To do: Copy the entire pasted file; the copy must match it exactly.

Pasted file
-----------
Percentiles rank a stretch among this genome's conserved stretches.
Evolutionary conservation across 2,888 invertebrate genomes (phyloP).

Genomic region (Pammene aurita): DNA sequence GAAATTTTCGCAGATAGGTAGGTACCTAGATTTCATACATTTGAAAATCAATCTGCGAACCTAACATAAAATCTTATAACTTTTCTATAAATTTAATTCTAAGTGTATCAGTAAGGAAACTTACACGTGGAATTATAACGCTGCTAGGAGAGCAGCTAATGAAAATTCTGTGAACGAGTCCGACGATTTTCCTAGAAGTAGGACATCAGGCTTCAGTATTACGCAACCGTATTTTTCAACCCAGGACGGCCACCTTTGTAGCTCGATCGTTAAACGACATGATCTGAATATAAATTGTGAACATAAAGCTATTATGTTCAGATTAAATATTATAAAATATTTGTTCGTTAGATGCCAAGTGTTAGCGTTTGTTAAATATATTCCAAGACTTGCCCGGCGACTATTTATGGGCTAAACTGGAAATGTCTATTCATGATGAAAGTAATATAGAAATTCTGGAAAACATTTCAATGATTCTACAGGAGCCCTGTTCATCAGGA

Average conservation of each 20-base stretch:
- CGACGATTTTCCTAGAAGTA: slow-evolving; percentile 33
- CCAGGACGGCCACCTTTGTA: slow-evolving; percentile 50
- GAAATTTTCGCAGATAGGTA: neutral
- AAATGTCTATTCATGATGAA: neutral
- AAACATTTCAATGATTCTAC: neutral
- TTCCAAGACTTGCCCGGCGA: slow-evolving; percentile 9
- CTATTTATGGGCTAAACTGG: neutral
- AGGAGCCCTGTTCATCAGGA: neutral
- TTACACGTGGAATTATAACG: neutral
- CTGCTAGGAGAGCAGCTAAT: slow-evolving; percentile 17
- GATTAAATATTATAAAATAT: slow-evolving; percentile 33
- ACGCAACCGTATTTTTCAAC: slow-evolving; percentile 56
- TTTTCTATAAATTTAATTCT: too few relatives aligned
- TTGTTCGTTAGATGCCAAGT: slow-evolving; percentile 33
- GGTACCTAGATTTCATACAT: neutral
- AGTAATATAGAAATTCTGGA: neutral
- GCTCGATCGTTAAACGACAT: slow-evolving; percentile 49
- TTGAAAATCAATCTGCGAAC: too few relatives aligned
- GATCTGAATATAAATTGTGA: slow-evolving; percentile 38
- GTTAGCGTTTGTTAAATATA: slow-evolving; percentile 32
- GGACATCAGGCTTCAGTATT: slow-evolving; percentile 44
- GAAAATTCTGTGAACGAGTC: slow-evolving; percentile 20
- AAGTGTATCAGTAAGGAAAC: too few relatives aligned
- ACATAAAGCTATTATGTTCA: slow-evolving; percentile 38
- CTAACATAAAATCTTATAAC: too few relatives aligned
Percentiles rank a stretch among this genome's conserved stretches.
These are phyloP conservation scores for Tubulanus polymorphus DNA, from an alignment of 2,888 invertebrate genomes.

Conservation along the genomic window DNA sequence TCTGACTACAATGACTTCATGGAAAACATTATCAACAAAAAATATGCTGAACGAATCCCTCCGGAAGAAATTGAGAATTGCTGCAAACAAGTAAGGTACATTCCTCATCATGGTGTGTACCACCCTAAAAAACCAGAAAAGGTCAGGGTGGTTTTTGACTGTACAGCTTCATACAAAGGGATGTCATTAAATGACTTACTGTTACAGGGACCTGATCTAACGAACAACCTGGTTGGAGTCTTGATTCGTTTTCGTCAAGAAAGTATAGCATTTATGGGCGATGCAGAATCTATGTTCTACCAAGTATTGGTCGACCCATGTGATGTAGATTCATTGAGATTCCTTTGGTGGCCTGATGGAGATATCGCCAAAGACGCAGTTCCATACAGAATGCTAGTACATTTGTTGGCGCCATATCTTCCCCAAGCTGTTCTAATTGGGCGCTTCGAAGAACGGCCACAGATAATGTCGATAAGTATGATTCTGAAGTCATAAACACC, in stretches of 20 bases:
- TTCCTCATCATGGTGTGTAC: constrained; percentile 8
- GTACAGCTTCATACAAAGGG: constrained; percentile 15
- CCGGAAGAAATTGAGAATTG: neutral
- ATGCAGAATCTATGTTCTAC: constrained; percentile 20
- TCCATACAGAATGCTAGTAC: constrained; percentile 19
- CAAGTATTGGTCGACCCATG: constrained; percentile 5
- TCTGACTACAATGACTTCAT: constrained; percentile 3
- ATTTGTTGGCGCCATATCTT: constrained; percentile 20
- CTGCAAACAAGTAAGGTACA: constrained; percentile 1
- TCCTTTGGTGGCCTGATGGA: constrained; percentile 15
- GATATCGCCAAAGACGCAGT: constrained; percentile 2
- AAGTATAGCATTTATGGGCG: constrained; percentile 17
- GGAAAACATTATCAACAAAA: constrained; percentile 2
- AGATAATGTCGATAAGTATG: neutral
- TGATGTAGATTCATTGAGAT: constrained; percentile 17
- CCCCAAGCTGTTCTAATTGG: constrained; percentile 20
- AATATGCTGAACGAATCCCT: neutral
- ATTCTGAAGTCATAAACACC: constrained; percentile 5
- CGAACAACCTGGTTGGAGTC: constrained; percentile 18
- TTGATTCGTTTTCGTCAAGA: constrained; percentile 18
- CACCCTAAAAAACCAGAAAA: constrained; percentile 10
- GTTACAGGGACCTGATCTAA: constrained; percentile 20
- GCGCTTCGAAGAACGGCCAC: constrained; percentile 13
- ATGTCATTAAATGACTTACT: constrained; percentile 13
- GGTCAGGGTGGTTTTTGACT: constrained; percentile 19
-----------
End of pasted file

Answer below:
Percentiles rank a stretch among this genome's conserved stretches.
Evolutionary conservation across 2,888 invertebrate genomes (phyloP).

Genomic region (Pammene aurita): DNA sequence GAAATTTTCGCAGATAGGTAGGTACCTAGATTTCATACATTTGAAAATCAATCTGCGAACCTAACATAAAATCTTATAACTTTTCTATAAATTTAATTCTAAGTGTATCAGTAAGGAAACTTACACGTGGAATTATAACGCTGCTAGGAGAGCAGCTAATGAAAATTCTGTGAACGAGTCCGACGATTTTCCTAGAAGTAGGACATCAGGCTTCAGTATTACGCAACCGTATTTTTCAACCCAGGACGGCCACCTTTGTAGCTCGATCGTTAAACGACATGATCTGAATATAAATTGTGAACATAAAGCTATTATGTTCAGATTAAATATTATAAAATATTTGTTCGTTAGATGCCAAGTGTTAGCGTTTGTTAAATATATTCCAAGACTTGCCCGGCGACTATTTATGGGCTAAACTGGAAATGTCTATTCATGATGAAAGTAATATAGAAATTCTGGAAAACATTTCAATGATTCTACAGGAGCCCTGTTCATCAGGA

Average conservation of each 20-base stretch:
- CGACGATTTTCCTAGAAGTA: slow-evolving; percentile 33
- CCAGGACGGCCACCTTTGTA: slow-evolving; percentile 50
- GAAATTTTCGCAGATAGGTA: neutral
- AAATGTCTATTCATGATGAA: neutral
- AAACATTTCAATGATTCTAC: neutral
- TTCCAAGACTTGCCCGGCGA: slow-evolving; percentile 9
- CTATTTATGGGCTAAACTGG: neutral
- AGGAGCCCTGTTCATCAGGA: neutral
- TTACACGTGGAATTATAACG: neutral
- CTGCTAGGAGAGCAGCTAAT: slow-evolving; percentile 17
- GATTAAATATTATAAAATAT: slow-evolving; percentile 33
- ACGCAACCGTATTTTTCAAC: slow-evolving; percentile 56
- TTTTCTATAAATTTAATTCT: too few relatives aligned
- TTGTTCGTTAGATGCCAAGT: slow-evolving; percentile 33
- GGTACCTAGATTTCATACAT: neutral
- AGTAATATAGAAATTCTGGA: neutral
- GCTCGATCGTTAAACGACAT: slow-evolving; percentile 49
- TTGAAAATCAATCTGCGAAC: too few relatives aligned
- GATCTGAATATAAATTGTGA: slow-evolving; percentile 38
- GTTAGCGTTTGTTAAATATA: slow-evolving; percentile 32
- GGACATCAGGCTTCAGTATT: slow-evolving; percentile 44
- GAAAATTCTGTGAACGAGTC: slow-evolving; percentile 20
- AAGTGTATCAGTAAGGAAAC: too few relatives aligned
- ACATAAAGCTATTATGTTCA: slow-evolving; percentile 38
- CTAACATAAAATCTTATAAC: too few relatives aligned
Percentiles rank a stretch among this genome's conserved stretches.
These are phyloP conservation scores for Tubulanus polymorphus DNA, from an alignment of 2,888 invertebrate genomes.

Conservation along the genomic window DNA sequence TCTGACTACAATGACTTCATGGAAAACATTATCAACAAAAAATATGCTGAACGAATCCCTCCGGAAGAAATTGAGAATTGCTGCAAACAAGTAAGGTACATTCCTCATCATGGTGTGTACCACCCTAAAAAACCAGAAAAGGTCAGGGTGGTTTTTGACTGTACAGCTTCATACAAAGGGATGTCATTAAATGACTTACTGTTACAGGGACCTGATCTAACGAACAACCTGGTTGGAGTCTTGATTCGTTTTCGTCAAGAAAGTATAGCATTTATGGGCGATGCAGAATCTATGTTCTACCAAGTATTGGTCGACCCATGTGATGTAGATTCATTGAGATTCCTTTGGTGGCCTGATGGAGATATCGCCAAAGACGCAGTTCCATACAGAATGCTAGTACATTTGTTGGCGCCATATCTTCCCCAAGCTGTTCTAATTGGGCGCTTCGAAGAACGGCCACAGATAATGTCGATAAGTATGATTCTGAAGTCATAAACACC, in stretches of 20 bases:
- TTCCTCATCATGGTGTGTAC: constrained; percentile 8
- GTACAGCTTCATACAAAGGG: constrained; percentile 15
- CCGGAAGAAATTGAGAATTG: neutral
- ATGCAGAATCTATGTTCTAC: constrained; percentile 20
- TCCATACAGAATGCTAGTAC: constrained; percentile 19
- CAAGTATTGGTCGACCCATG: constrained; percentile 5
- TCTGACTACAATGACTTCAT: constrained; percentile 3
- ATTTGTTGGCGCCATATCTT: constrained; percentile 20
- CTGCAAACAAGTAAGGTACA: constrained; percentile 1
- TCCTTTGGTGGCCTGATGGA: constrained; percentile 15
- GATATCGCCAAAGACGCAGT: constrained; percentile 2
- AAGTATAGCATTTATGGGCG: constrained; percentile 17
- GGAAAACATTATCAACAAAA: constrained; percentile 2
- AGATAATGTCGATAAGTATG: neutral
- TGATGTAGATTCATTGAGAT: constrained; percentile 17
- CCCCAAGCTGTTCTAATTGG: constrained; percentile 20
- AATATGCTGAACGAATCCCT: neutral
- ATTCTGAAGTCATAAACACC: constrained; percentile 5
- CGAACAACCTGGTTGGAGTC: constrained; percentile 18
- TTGATTCGTTTTCGTCAAGA: constrained; percentile 18
- CACCCTAAAAAACCAGAAAA: constrained; percentile 10
- GTTACAGGGACCTGATCTAA: constrained; percentile 20
- GCGCTTCGAAGAACGGCCAC: constrained; percentile 13
- ATGTCATTAAATGACTTACT: constrained; percentile 13
- GGTCAGGGTGGTTTTTGACT: constrained; percentile 19